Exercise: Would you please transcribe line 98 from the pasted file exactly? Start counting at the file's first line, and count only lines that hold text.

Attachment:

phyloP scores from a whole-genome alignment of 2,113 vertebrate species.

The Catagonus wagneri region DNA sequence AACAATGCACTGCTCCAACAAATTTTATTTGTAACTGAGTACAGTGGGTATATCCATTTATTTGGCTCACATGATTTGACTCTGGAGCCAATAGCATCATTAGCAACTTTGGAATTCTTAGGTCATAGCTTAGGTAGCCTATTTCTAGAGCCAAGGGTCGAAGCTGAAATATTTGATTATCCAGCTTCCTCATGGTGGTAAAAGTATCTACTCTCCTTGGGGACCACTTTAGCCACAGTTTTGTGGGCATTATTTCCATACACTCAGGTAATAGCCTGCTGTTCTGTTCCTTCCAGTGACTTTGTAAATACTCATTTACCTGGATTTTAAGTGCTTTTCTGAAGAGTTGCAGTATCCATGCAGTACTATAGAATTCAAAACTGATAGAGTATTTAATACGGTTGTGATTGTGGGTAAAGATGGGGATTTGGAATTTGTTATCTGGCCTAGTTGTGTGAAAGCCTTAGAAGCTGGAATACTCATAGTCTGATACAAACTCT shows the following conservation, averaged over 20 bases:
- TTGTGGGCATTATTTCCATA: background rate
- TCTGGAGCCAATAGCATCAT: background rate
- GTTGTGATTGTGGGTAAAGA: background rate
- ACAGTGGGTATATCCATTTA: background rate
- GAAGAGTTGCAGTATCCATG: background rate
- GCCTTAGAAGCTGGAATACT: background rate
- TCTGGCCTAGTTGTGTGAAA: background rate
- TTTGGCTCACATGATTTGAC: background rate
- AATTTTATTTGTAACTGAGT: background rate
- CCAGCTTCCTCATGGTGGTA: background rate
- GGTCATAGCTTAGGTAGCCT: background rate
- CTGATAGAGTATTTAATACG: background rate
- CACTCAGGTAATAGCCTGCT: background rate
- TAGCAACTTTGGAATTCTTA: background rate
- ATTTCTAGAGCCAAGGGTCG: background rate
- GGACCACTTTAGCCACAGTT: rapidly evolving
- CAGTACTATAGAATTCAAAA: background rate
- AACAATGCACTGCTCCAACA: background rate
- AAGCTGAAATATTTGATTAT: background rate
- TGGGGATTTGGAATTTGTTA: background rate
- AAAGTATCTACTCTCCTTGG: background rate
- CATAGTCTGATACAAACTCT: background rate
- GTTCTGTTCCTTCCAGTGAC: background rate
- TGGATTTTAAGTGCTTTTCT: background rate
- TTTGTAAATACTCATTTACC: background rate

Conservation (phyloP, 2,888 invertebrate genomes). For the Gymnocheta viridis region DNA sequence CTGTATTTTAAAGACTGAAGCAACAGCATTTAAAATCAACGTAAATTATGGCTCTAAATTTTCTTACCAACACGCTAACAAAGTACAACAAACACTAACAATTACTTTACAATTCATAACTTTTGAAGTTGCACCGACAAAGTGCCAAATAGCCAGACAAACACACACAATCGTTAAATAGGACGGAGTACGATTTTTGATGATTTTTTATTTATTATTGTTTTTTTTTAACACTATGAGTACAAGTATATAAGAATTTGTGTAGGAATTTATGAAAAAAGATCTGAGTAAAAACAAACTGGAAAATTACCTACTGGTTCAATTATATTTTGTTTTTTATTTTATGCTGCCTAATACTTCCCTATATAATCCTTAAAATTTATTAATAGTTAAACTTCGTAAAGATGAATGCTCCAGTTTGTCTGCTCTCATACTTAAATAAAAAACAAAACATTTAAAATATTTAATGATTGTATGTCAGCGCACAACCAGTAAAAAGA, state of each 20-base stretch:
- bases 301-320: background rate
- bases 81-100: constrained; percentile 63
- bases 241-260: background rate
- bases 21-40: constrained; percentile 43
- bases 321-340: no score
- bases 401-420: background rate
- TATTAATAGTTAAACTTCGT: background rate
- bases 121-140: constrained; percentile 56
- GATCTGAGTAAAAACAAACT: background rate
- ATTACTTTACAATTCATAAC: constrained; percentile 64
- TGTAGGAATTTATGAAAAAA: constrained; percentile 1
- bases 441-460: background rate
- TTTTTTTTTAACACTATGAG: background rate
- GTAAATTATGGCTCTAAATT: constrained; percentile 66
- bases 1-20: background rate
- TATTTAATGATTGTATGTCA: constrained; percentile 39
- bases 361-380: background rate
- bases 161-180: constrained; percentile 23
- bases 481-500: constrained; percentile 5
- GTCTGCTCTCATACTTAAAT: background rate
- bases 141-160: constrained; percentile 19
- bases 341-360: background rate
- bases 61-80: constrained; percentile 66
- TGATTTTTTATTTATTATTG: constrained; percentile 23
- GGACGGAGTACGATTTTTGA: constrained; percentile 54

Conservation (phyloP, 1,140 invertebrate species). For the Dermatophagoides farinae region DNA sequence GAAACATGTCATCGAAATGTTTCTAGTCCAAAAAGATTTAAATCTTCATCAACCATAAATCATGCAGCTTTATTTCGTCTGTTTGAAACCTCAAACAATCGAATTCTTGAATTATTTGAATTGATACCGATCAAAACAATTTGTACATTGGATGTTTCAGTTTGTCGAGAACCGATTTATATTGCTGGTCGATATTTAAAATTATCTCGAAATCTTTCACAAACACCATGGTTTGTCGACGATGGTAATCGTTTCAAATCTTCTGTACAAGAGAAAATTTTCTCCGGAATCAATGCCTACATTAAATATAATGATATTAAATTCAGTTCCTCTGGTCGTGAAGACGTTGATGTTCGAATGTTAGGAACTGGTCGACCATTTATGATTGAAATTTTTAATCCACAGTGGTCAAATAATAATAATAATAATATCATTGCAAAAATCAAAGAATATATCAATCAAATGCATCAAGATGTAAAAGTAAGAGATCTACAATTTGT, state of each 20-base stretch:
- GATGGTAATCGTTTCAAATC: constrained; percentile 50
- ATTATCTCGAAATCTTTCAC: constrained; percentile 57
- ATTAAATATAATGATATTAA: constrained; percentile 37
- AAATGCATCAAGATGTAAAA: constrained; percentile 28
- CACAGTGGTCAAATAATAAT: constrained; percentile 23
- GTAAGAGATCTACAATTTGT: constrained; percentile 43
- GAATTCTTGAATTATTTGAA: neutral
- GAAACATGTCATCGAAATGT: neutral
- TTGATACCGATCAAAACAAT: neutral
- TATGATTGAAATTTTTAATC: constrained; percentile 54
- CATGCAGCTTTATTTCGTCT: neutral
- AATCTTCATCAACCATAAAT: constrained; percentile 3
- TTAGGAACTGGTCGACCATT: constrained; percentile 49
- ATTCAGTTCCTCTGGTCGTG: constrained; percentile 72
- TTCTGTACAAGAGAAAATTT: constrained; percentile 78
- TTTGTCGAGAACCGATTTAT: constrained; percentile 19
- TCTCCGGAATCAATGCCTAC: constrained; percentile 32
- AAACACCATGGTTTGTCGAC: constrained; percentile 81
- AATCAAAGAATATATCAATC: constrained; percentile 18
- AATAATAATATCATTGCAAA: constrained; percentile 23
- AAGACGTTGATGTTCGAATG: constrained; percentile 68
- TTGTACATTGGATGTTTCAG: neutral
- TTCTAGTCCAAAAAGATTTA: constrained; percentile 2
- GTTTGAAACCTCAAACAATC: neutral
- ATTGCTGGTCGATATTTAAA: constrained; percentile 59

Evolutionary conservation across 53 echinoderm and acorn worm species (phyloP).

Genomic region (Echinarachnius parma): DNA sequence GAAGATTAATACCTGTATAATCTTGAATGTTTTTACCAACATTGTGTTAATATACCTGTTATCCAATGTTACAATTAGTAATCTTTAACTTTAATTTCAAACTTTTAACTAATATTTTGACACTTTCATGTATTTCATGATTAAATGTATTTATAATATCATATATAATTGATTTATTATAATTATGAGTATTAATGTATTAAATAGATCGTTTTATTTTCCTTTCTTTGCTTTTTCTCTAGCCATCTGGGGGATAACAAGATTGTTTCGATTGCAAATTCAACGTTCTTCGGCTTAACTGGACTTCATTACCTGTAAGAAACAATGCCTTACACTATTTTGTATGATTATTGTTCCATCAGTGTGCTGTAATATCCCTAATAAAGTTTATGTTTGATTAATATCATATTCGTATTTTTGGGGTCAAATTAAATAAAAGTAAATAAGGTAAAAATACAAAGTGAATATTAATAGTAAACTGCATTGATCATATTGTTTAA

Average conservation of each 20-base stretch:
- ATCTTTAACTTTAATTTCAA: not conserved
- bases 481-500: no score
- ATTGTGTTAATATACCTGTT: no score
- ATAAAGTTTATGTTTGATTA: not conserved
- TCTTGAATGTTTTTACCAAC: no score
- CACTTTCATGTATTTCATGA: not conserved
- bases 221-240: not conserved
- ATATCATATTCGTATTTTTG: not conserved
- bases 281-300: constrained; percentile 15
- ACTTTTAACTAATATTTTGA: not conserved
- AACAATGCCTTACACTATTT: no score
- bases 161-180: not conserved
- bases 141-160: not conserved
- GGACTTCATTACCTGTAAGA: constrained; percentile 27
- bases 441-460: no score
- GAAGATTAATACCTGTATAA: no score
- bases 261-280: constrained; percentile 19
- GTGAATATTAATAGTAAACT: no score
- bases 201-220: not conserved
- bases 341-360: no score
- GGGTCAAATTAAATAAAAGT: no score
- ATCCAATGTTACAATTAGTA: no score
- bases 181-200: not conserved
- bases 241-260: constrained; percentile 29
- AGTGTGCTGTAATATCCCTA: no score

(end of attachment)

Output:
- GAAGATTAATACCTGTATAA: no score